Tame a Troublesome Thermowell

Readers suggest solutions for a fluid-bed corrosion issue.

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1) a ceramic coating;
2) and, by traditional tempering, called precipitation hardening. Common ceramic coatings include titanium nitride, tungsten carbide and diamond-like carbon.)
Kevin Burke, marketing manager
Parker Hannifin Corp., Huntsville, Ala.

Our plant relies on an old batch fluid bed dryer (See Figure 1.) We can’t afford buying a new dryer, let alone its floor space. The dryer is difficult to operate because of loss of fluidization during the early part of the drying process. The baghouse employs a timer-controlled shaker that’s mechanically unreliable. When the shaker operates, the discharge valve to the blower momentarily closes. This is all that’s needed for solid to accumulate in the bowl above the screen.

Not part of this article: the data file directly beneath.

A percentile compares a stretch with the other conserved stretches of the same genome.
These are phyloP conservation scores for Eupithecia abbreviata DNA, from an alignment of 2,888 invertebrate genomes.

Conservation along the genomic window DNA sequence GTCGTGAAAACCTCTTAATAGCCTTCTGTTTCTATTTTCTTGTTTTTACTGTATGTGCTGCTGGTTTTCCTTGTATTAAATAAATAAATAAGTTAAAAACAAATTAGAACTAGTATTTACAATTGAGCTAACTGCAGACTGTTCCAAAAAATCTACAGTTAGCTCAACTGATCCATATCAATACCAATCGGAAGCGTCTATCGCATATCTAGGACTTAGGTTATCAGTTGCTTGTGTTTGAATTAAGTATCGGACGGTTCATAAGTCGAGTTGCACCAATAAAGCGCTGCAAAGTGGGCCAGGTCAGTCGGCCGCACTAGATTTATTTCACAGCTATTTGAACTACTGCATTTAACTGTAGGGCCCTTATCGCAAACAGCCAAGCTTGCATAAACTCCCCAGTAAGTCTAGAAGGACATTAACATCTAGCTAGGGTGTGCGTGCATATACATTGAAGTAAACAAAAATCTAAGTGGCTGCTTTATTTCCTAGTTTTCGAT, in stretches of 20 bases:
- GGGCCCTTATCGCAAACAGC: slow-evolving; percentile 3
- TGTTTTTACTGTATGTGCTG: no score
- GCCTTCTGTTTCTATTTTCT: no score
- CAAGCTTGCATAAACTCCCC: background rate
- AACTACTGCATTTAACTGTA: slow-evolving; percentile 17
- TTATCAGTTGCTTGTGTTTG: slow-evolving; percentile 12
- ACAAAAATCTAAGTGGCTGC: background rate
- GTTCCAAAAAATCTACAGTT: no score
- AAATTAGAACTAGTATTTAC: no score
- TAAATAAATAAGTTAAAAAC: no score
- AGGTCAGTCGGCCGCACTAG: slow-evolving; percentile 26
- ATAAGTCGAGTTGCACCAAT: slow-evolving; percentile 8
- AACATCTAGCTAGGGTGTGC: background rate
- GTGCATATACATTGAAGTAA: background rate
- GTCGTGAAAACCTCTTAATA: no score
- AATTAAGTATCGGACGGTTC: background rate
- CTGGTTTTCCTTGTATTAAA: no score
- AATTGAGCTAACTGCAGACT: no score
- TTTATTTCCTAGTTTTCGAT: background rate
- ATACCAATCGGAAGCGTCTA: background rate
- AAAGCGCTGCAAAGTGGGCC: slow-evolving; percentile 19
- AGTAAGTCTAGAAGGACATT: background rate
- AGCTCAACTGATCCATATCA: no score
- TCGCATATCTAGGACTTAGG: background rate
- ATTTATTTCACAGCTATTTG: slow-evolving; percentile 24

Operators often beat the bowl to keep the solid fluid. They have another trick: To fluidize the solid early in the batch, they open the door of the bowl — when the discharge valve opens air is drawn into the bowl, creating a vacuum to lift the wet solid: the door closes. When it was installed, the dryer ran without so much operator attention. Since then two steam heaters have corroded and have been abandoned in-place (the air flows through them). Can you suggest some ways to avoid dryer problems and make the dryer easier to operate?

Send us your comments, suggestions or solutions for this question by September 11, 2009. We’ll include as many of them as possible in the October 2009 issue and all on ChemicalProcessing.com. Send visuals — a sketch is fine. E-mail us at ProcessPuzzler@putman.net or mail to Process Puzzler, Chemical Processing, 555 W. Pierce Road, Suite 301, Itasca, IL 60143. Fax: (630) 467-1120. Please include your name, title, location and company affiliation in the response.

And, of course, if you have a process problem you’d like to pose to our readers, send it along and we’ll be pleased to consider it for publication.

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